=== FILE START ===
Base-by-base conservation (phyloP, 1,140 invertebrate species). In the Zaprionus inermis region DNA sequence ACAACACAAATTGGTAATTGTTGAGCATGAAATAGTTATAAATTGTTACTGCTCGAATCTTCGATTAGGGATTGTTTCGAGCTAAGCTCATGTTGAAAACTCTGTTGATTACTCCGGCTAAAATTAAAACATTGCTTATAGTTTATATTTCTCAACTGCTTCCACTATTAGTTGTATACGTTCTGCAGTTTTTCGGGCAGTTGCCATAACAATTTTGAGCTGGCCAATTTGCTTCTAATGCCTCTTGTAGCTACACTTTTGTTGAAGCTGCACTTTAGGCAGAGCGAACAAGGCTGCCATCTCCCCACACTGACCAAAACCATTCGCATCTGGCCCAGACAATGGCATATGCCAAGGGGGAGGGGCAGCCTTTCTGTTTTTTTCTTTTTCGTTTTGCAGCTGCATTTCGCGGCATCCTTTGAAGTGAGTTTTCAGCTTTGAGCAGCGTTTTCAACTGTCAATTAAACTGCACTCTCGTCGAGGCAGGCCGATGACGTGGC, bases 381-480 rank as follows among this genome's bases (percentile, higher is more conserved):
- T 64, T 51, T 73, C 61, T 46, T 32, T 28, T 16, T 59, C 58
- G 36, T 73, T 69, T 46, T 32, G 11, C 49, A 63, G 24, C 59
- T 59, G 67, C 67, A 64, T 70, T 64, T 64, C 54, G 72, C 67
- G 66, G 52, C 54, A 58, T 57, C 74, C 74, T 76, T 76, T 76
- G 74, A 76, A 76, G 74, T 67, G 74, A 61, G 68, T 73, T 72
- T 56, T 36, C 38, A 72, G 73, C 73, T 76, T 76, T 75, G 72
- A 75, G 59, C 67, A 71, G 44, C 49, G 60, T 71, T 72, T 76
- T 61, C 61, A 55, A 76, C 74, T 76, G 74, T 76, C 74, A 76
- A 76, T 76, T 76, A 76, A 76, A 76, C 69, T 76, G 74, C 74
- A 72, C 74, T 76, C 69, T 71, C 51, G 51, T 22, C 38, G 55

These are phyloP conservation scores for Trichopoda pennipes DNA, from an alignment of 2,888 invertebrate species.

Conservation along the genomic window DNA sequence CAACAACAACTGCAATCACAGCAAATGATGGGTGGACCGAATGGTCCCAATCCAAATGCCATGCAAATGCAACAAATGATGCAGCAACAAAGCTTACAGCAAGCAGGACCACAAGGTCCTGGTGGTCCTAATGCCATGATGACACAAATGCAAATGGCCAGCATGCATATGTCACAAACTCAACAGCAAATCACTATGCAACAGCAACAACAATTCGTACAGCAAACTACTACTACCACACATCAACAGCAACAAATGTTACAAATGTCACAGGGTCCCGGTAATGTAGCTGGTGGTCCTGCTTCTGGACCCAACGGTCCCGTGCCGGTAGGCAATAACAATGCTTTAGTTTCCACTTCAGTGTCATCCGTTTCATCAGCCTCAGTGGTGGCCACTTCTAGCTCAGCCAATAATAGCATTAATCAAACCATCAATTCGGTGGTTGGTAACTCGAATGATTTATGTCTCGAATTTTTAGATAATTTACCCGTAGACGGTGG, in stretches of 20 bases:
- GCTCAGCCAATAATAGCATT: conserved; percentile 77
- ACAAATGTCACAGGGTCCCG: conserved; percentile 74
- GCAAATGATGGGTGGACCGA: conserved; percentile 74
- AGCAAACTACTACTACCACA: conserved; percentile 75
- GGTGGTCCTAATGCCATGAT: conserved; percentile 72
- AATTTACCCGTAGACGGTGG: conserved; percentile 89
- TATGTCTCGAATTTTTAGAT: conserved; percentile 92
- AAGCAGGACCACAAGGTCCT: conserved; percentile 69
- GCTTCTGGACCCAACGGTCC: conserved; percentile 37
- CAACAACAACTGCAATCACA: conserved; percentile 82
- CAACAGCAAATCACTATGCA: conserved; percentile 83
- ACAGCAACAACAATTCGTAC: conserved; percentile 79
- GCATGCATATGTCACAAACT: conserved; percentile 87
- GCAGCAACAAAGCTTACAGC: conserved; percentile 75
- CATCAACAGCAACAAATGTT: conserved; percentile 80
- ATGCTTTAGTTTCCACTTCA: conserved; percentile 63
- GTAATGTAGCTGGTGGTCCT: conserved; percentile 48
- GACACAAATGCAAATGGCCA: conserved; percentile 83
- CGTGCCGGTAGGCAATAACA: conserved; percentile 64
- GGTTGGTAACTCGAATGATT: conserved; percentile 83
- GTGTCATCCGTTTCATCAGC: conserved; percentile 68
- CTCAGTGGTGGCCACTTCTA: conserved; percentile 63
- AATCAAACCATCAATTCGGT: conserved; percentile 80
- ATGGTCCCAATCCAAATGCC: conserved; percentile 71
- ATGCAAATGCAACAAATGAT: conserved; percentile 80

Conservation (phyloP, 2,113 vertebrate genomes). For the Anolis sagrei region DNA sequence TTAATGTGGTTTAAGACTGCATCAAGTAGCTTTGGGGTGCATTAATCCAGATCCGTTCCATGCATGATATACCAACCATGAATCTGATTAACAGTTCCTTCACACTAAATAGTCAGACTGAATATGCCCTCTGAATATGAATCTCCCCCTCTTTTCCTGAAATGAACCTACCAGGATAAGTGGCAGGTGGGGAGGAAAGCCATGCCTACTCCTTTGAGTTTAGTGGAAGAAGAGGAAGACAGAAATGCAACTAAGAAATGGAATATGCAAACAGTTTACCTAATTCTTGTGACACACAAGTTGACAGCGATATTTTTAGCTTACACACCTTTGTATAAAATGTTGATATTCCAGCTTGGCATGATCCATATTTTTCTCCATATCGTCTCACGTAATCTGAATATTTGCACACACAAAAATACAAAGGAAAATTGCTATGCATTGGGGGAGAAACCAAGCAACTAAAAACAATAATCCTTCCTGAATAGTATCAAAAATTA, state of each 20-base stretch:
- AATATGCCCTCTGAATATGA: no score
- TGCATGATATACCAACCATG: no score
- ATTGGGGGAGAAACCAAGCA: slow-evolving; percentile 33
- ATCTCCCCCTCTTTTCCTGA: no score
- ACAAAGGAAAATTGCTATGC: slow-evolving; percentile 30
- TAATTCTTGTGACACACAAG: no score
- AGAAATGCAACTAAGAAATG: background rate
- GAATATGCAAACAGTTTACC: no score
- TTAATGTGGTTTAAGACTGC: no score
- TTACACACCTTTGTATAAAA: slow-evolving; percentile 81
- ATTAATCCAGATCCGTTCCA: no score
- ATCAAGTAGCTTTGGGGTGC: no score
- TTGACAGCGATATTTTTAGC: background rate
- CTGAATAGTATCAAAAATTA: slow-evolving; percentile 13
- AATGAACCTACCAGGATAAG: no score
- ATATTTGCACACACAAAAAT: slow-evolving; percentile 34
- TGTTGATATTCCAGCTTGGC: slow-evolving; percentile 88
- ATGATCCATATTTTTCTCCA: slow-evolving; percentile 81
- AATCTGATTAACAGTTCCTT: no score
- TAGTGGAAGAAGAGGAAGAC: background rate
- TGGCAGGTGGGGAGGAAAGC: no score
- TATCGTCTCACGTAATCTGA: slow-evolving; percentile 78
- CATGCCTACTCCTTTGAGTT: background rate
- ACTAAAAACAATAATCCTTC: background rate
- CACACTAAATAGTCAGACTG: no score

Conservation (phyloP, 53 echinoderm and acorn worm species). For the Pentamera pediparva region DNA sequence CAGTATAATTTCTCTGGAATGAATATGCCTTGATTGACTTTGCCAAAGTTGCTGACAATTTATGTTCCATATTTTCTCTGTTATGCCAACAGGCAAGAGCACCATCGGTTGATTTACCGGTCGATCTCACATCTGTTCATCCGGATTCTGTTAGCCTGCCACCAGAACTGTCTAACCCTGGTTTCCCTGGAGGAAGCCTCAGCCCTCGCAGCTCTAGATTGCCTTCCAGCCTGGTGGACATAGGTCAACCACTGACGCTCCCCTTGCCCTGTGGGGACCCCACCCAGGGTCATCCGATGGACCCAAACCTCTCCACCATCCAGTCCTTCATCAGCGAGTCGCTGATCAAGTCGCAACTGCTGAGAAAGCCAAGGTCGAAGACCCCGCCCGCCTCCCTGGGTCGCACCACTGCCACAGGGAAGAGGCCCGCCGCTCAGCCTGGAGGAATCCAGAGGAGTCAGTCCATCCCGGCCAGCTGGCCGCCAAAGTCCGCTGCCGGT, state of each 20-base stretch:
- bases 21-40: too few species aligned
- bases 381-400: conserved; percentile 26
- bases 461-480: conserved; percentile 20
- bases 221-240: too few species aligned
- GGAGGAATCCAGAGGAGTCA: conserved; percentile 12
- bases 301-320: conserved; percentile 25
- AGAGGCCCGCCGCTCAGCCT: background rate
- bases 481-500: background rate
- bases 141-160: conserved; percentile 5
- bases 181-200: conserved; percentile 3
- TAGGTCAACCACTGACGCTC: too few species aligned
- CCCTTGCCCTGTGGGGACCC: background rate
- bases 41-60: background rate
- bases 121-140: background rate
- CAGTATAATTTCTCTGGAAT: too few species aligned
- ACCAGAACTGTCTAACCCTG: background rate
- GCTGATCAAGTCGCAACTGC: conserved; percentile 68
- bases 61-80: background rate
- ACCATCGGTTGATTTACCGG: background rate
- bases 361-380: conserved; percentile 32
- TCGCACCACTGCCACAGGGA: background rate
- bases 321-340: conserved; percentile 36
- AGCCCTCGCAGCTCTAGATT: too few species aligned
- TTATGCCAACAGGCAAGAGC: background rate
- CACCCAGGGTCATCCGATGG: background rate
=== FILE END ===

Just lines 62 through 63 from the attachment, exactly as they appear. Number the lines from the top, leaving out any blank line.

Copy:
- CATGCCTACTCCTTTGAGTT: background rate
- ACTAAAAACAATAATCCTTC: background rate